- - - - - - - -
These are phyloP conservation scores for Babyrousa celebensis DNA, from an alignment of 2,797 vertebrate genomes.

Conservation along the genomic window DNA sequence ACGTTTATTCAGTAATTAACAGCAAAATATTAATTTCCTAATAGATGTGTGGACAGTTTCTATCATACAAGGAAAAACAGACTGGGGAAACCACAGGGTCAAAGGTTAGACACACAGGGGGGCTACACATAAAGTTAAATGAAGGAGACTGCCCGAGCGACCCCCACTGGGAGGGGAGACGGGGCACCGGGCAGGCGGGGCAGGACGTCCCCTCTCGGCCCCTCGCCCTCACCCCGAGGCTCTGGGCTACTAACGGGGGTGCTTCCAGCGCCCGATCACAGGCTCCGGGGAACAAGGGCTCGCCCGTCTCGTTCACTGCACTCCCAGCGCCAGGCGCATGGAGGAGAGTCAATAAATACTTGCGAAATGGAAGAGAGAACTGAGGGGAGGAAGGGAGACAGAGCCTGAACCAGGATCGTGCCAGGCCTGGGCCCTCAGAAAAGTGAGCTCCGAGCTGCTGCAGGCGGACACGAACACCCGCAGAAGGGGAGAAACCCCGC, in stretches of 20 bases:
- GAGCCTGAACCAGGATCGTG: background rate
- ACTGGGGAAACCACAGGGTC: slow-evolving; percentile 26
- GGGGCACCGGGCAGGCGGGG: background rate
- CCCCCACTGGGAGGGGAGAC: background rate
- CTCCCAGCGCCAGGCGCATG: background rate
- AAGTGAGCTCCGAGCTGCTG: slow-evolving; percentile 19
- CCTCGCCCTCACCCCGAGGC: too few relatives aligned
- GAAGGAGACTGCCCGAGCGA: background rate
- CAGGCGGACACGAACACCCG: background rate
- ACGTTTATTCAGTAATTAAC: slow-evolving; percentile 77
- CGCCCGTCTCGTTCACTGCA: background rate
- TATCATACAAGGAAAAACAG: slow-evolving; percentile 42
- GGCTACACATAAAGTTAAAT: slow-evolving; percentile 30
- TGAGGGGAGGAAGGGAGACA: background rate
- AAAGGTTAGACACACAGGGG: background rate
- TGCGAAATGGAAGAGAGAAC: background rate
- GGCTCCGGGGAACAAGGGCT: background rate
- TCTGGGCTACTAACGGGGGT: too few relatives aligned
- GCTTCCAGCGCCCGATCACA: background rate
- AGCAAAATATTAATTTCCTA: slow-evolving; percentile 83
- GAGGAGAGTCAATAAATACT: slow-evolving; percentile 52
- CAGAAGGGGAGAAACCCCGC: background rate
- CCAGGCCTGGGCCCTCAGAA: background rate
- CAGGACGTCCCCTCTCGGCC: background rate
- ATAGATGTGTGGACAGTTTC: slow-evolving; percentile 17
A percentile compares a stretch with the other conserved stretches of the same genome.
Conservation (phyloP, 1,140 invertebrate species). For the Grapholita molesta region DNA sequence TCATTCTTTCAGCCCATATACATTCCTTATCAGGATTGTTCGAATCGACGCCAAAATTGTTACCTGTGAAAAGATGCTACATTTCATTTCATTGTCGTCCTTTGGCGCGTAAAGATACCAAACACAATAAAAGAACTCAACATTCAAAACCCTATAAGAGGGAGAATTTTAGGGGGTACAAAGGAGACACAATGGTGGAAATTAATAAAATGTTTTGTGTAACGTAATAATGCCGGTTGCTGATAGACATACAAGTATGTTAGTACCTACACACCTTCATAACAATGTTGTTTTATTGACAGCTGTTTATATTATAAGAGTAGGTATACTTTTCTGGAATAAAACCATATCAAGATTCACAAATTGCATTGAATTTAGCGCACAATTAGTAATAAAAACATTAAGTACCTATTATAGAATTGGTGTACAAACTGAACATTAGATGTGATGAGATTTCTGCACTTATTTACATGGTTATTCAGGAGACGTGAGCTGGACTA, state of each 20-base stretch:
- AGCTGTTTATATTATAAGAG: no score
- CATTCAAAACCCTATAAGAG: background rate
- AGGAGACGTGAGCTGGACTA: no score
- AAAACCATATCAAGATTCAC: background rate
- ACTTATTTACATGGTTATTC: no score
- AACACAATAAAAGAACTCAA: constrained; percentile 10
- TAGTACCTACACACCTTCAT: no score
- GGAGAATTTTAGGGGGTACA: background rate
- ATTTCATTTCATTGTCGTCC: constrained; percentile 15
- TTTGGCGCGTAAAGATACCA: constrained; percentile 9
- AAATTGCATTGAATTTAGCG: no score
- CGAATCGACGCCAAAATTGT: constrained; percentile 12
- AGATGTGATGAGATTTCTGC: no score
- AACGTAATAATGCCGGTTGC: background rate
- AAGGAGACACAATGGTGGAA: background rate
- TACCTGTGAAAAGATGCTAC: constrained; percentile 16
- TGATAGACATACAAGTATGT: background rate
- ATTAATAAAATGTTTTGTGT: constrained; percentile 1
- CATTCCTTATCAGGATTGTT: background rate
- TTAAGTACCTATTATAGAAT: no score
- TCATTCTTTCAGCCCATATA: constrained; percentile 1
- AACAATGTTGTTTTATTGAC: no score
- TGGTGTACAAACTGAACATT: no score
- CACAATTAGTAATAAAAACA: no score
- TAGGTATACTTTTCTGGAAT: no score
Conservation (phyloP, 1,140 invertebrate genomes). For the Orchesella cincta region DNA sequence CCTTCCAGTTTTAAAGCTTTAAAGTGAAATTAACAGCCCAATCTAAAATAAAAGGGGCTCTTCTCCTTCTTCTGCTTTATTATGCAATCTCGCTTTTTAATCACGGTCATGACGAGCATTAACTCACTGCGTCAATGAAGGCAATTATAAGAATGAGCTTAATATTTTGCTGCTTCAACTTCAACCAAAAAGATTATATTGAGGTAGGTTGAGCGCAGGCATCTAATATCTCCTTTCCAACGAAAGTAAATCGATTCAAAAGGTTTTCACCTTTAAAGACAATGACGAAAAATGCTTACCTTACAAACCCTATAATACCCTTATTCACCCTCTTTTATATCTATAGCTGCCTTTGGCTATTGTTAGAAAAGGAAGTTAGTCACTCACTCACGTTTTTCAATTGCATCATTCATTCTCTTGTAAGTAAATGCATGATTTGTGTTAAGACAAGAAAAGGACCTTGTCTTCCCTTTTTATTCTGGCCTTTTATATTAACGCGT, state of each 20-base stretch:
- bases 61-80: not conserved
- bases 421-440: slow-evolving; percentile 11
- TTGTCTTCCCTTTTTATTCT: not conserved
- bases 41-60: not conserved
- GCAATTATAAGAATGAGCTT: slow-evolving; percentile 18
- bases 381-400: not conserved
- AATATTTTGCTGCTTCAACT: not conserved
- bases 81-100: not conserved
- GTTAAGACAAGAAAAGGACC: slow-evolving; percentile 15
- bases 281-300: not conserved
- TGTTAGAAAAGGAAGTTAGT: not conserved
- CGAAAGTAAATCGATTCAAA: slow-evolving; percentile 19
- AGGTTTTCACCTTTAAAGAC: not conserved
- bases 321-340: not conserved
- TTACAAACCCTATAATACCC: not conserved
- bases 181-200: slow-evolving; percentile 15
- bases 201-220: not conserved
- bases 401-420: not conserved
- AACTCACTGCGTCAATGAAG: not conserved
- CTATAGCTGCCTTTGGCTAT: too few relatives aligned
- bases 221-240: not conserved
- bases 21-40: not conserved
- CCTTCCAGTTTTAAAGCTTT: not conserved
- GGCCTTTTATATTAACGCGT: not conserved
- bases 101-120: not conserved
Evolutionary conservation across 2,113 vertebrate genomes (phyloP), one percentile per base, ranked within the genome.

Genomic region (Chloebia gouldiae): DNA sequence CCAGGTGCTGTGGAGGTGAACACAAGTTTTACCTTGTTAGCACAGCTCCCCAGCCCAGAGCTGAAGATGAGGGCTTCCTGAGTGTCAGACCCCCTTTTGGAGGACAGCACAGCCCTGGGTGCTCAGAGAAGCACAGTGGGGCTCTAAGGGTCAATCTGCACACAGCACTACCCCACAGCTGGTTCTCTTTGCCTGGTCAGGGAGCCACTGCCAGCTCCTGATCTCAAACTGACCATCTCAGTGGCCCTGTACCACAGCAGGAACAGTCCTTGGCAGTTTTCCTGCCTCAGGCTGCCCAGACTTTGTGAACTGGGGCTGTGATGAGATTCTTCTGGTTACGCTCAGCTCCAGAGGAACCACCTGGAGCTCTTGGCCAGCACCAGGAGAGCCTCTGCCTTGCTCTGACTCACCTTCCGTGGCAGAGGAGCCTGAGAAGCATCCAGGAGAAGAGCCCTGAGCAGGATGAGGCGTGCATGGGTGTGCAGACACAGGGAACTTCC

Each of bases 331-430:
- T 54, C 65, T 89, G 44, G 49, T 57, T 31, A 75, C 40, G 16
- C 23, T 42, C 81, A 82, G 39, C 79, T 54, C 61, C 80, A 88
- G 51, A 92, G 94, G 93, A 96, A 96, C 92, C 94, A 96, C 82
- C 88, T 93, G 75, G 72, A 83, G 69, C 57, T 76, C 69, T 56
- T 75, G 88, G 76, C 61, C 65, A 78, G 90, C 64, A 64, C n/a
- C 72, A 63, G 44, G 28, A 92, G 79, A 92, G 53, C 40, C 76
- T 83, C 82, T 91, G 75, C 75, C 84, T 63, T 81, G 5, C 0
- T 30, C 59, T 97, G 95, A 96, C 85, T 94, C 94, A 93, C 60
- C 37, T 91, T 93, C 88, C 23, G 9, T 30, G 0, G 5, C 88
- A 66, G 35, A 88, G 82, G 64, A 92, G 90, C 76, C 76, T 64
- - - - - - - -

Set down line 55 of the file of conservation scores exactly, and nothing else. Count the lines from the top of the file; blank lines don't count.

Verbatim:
Conservation (phyloP, 1,140 invertebrate genomes). For the Orchesella cincta region DNA sequence CCTTCCAGTTTTAAAGCTTTAAAGTGAAATTAACAGCCCAATCTAAAATAAAAGGGGCTCTTCTCCTTCTTCTGCTTTATTATGCAATCTCGCTTTTTAATCACGGTCATGACGAGCATTAACTCACTGCGTCAATGAAGGCAATTATAAGAATGAGCTTAATATTTTGCTGCTTCAACTTCAACCAAAAAGATTATATTGAGGTAGGTTGAGCGCAGGCATCTAATATCTCCTTTCCAACGAAAGTAAATCGATTCAAAAGGTTTTCACCTTTAAAGACAATGACGAAAAATGCTTACCTTACAAACCCTATAATACCCTTATTCACCCTCTTTTATATCTATAGCTGCCTTTGGCTATTGTTAGAAAAGGAAGTTAGTCACTCACTCACGTTTTTCAATTGCATCATTCATTCTCTTGTAAGTAAATGCATGATTTGTGTTAAGACAAGAAAAGGACCTTGTCTTCCCTTTTTATTCTGGCCTTTTATATTAACGCGT, state of each 20-base stretch: